• If your snoring is a seasonal problem—and you know you’re allergic to pollen—try drinking up to three cups of tea made from the herb stinging nettle. Herbalists recommend it for soothing inflammation caused by pollen allergies. To make the tea, pour 1 cup boiling water over 1 tablespoon of the dried leaf (available in health-food stores). Cover the tea and let it steep for 5 minutes. Strain and drink. Drink one cup of tea just before bedtime.
• Don’t eat a heavy meal within three hours of turning in. It can cause your throat muscles to relax more than normal.
• Snoring improves as you shed some weight. Losing 10 percent of your body weight can help by easing constriction of the upper airway.
• Quit smoking. Tobacco smoke irritates mucous membranes, so your throat swells, narrowing the airway. Smokers also have more problems with nasal congestion.
• If you’re regularly taking any kind of medication, talk to your doctor about alternatives. Some drugs can make snoring worse, including sleeping pills and sedatives.
• Dry air can contribute to snoring. There are lots of ways to do battle with dry air. A humidifier or steam vaporizer in the bedroom can keep your air passages moist; just be sure to clean it regularly, following the manufacturer’s instructions. Another approach: Just before bedtime, fill a bowl with hot water, drape a towel over your head, bend over the bowl so your nose is roughly 15 centimeters from the water, and breathe deeply through your nose for a few minutes.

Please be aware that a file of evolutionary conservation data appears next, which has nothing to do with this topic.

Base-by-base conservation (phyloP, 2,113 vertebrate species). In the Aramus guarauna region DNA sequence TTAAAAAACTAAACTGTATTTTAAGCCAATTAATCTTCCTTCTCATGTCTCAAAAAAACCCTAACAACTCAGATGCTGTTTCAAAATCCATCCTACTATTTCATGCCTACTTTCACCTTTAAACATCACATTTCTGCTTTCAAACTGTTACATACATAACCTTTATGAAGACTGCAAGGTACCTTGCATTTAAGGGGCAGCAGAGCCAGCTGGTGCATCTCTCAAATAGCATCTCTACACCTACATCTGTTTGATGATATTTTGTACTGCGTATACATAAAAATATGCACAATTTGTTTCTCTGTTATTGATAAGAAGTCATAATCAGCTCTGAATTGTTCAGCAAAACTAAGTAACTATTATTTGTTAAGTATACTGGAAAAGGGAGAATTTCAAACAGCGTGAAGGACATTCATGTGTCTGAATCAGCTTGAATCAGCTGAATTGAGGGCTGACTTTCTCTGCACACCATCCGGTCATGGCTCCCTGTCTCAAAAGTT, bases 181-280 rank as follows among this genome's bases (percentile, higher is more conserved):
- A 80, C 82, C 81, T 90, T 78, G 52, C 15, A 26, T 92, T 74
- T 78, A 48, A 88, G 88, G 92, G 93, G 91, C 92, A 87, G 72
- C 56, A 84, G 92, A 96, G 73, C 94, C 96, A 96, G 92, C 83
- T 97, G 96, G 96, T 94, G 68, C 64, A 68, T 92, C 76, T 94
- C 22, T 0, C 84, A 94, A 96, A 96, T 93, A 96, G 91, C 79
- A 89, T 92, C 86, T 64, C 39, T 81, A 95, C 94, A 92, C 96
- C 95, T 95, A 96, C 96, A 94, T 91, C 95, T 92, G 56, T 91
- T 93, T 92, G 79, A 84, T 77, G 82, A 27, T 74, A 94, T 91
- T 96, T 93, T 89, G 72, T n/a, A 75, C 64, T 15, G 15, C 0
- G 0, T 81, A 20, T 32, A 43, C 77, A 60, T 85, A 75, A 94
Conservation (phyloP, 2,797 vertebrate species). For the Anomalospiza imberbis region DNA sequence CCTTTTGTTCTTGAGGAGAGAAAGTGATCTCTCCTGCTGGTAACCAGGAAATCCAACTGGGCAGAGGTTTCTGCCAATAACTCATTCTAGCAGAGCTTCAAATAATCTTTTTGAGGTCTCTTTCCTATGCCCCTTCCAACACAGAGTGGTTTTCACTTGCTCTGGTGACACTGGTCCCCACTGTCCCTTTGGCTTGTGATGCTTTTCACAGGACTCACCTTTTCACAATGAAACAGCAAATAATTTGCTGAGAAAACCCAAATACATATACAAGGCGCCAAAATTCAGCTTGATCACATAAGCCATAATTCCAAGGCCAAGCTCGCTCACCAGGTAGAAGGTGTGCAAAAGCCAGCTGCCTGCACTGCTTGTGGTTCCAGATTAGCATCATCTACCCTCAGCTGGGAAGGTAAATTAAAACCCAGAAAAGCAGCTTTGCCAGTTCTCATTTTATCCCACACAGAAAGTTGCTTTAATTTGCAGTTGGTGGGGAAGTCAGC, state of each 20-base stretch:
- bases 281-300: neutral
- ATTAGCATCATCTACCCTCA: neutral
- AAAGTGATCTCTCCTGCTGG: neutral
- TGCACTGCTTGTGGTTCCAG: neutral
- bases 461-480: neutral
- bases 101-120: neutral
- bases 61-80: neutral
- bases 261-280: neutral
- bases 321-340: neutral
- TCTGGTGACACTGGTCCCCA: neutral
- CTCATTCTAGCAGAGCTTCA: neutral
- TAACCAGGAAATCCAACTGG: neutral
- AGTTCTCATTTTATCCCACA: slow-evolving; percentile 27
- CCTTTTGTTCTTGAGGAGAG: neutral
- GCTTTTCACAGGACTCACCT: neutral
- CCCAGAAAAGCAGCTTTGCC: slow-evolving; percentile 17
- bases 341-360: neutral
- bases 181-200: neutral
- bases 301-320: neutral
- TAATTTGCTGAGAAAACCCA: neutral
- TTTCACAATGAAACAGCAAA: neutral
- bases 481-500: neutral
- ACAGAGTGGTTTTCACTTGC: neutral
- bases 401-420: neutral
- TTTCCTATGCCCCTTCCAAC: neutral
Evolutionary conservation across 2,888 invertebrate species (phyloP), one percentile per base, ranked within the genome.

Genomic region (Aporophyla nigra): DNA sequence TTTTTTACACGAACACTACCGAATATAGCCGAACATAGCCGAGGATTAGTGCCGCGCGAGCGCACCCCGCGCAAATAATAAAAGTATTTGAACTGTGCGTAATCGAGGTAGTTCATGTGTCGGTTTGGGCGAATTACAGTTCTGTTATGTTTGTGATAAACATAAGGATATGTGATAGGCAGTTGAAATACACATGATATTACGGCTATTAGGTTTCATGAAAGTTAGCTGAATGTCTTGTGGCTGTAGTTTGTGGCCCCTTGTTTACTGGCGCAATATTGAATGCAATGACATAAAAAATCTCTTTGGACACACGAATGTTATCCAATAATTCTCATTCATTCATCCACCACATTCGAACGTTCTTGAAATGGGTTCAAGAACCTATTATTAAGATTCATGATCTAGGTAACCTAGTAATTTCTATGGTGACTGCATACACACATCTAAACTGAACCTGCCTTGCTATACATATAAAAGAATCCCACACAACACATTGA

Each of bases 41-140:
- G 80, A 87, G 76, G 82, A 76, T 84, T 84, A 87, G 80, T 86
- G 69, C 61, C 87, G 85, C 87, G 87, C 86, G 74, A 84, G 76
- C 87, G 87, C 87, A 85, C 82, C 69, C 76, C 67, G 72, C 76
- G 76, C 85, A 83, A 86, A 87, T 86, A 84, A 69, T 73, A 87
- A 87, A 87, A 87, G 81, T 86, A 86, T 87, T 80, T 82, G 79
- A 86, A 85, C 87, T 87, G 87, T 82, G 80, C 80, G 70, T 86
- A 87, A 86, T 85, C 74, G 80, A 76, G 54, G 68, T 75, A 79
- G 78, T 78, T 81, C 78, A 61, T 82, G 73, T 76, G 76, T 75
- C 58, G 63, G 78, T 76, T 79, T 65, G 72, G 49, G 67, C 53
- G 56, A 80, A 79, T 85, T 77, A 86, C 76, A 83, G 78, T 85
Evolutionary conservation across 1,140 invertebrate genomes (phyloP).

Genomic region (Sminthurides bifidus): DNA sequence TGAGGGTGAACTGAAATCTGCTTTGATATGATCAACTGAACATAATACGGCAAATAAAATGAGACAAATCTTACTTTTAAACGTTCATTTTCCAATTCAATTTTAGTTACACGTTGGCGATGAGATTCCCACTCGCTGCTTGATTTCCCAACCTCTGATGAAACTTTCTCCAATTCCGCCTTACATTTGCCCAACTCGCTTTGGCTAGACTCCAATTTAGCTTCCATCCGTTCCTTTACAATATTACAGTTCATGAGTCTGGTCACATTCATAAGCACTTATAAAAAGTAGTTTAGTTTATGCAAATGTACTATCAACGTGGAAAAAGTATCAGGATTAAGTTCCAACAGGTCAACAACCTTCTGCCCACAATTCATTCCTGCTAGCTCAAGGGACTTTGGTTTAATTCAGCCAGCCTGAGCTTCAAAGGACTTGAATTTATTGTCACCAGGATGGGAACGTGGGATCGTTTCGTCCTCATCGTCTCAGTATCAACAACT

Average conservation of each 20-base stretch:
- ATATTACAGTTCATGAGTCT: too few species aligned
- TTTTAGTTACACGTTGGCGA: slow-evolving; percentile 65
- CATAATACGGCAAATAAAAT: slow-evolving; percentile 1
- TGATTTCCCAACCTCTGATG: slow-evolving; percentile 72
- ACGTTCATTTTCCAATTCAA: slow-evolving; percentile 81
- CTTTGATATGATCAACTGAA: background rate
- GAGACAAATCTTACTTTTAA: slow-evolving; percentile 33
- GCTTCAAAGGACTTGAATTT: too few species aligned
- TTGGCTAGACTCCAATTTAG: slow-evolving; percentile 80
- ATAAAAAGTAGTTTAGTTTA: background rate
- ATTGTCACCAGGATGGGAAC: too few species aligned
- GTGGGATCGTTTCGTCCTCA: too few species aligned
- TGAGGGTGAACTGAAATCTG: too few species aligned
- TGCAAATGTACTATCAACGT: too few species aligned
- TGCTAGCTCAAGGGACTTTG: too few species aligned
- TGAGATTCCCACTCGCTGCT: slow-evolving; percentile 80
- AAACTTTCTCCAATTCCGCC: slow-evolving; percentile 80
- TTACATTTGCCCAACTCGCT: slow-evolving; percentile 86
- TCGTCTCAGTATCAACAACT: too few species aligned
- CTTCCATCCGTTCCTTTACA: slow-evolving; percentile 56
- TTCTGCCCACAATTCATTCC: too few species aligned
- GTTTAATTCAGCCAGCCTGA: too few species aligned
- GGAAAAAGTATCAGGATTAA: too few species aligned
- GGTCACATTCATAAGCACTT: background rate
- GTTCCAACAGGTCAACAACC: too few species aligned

A Short Course in Snoring Self-Defense
If you’re living with someone who snores, there’s a better than even chance the nightly sonorities are fraying your relationship. But remember, other spouses and partners have dealt with this too—and survived. So before you head for the hills, consider some practical methods to deal with the rumblings of your otherwise lovable bedmate.
• Buy yourself a pair of earplugs. They are inexpensive and quite comfortable, once you get accustomed to them.
• A white-noise machine can make nights with a snorer more bearable. These electronic devices produce a consistent sound that muffles other noises.
• Turn in well before your snoring spouse. That way, at least, you have a head start on a good night’s sleep.
When to See the Doctor About Snoring
Loud, excessive snoring can signal sleep apnea, a potentially dangerous condition that requires treatment. Contact your doctor if you’re a loud snorer who stops breathing for short periods when you’re asleep. You should also notify the doctor if you sometimes wake up gasping for breath, if you wake up with headaches, or if you’re sleepy during the day.
Sleep apnea can reduce levels of oxygen in the blood, eventually leading to elevated blood pressure and an enlarged heart. In addition to lifestyle modifications (losing weight or changing your sleeping position), some doctors sometimes recommend a continuous positive airway pressure (CPAP) device for nightly use. Surgery is also possible.